Noel Gallagher - Reuters - 20th November 2006
Rock icons Oasis release their greatest songs album on Tuesday capturing more than a decade of hits, but the band's main songwriter Noel Gallagher says his best-known tunes are not so great.
For many Oasis fans, three songs -- "Wonderwall," "Don't Look Back in Anger" and "Champagne Supernova" from the blockbuster hit 1995 album "(What's the Story) Morning Glory?" -- were the defining moment for the band.
For Gallagher, the album was overrated.
"Morning Glory, I don't think it's the best-sounding record we have ever done," Gallagher told Reuters in an interview. "Some of the songs are not as great as people think they are."
As for the notion that "Don't Look Back in Anger" and "Wonderwall" captured the spirit of British optimism of the mid-1990s, Gallagher puts much of it down to timing.
"There was always going to be one defining British album that came out at that time, it just so happened we put ours out at the right time and the songs, being about hope and love, just struck a chord with people," Gallagher said.
"I don't much like 'Wonderwall,' but the effect that song has on people, I can't deny it," he said. "Great music is in the ear of the beholder."
"I still don't know who this chick Sally is," he said of the heroine of "Don't Look Back in Anger."
"I wrote the thing and I don't know what it means, but for some reason, for (fans) it means the world to them," he said.
"All those lyrics, like 'Champagne Supernova' and that, they were just nonsense ... you can think about those lyrics for the next 500 years and they still won't mean anything."
As Gallagher reviews the 18-song, 2-disc "Stop the Clocks" compilation, he says the band's first album "Definitely Maybe" from 1994 remains his best work.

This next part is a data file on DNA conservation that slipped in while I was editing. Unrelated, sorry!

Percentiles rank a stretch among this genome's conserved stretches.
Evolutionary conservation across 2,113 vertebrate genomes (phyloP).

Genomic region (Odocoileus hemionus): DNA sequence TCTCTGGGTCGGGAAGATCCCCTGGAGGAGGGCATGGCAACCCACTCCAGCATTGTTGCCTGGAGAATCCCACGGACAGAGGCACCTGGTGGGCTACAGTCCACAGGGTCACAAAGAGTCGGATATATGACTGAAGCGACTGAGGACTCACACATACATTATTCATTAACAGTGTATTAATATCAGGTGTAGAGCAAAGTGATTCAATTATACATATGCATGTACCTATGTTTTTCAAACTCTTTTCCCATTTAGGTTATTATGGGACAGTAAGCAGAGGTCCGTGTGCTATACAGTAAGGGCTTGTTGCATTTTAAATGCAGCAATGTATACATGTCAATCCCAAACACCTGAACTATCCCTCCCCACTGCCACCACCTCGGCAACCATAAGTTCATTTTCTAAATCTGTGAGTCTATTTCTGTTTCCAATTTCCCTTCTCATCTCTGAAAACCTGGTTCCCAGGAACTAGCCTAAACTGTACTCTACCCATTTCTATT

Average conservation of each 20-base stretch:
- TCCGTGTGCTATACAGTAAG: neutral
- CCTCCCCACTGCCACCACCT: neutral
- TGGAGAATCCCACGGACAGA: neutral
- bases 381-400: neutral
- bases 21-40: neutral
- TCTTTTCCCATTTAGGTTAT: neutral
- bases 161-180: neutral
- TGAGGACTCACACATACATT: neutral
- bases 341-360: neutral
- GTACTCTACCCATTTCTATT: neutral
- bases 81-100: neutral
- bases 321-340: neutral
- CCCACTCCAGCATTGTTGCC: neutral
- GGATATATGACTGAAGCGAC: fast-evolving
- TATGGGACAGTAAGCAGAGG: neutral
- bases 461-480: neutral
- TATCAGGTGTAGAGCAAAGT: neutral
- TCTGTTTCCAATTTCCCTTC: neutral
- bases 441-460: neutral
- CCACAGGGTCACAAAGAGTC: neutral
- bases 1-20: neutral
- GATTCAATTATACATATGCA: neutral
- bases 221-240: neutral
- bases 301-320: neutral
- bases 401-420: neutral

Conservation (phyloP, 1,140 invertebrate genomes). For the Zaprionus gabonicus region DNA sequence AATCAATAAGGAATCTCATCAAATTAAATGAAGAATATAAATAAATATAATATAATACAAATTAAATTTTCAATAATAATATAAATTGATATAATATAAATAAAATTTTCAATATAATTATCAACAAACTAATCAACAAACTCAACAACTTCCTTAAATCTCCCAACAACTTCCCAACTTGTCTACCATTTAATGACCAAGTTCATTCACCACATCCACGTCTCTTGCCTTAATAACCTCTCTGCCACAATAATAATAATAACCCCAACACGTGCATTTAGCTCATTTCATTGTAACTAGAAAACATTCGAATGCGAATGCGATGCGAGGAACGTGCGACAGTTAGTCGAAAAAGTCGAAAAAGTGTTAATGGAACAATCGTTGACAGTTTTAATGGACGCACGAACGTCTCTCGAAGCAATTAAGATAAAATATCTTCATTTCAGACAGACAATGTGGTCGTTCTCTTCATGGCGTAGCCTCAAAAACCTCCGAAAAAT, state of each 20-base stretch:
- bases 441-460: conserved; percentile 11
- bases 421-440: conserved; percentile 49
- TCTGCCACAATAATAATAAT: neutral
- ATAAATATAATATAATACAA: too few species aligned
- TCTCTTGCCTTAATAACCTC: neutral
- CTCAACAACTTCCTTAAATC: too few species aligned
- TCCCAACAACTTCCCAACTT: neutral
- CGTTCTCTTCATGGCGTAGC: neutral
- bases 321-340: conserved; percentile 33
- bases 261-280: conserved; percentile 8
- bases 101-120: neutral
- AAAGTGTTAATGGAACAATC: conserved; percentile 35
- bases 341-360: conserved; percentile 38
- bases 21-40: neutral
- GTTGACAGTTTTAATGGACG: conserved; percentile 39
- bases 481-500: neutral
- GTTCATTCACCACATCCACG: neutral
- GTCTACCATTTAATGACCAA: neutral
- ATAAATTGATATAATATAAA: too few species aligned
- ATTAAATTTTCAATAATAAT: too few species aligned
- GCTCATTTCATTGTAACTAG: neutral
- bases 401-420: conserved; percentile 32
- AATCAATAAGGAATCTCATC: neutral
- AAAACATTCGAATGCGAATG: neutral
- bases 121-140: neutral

"People are still hailing it as one of the greatest albums of all time," he said, calling it on a par with the seminal punk opus "Never Mind the Bollocks Here's the Sex Pistols."
Absent from the album, which includes some of the band's famed B-sides, is anything from their third effort, 1997's "Be Here Now," when the band came close to imploding under the weight of their own success and a blizzard of cocaine.
"As soon as you get involved in cocaine, it all goes out the window because you think that every note you play on the guitar is ... monumental," Gallagher said.
Now 39, Gallagher is more relaxed that at the height of his fame and drug abuse when he notoriously wished Blur frontman Damon Albarn death by AIDS before later apologising.
"It's shallow," Gallagher said of the life of drugs he gave up in 1998 after a moment of clarity.
"Back in the day, I was prone to making sweeping statements," he said, adding that he has no real regrets. "It was a time for heroes, it wasn't a time for being reserved and concise about our success. We were ... bigger than Jesus."
Now having completed a six-album record deal with Sony Music, Gallagher says he has no plans because for the first time since 1994, Oasis are without a recording contract.
"It's quite a liberating feeling," he said. "I'm sitting back at the minute and saying, 'I couldn't be bothered, I've achieved everything I ever set out to achieve.'"
"But on the other hand, Oasis is such a fantastic thing, you could never walk away from it, ever," he said. "While you still have breath in your lungs and could still stand up and weren't bald, you couldn't walk away from this."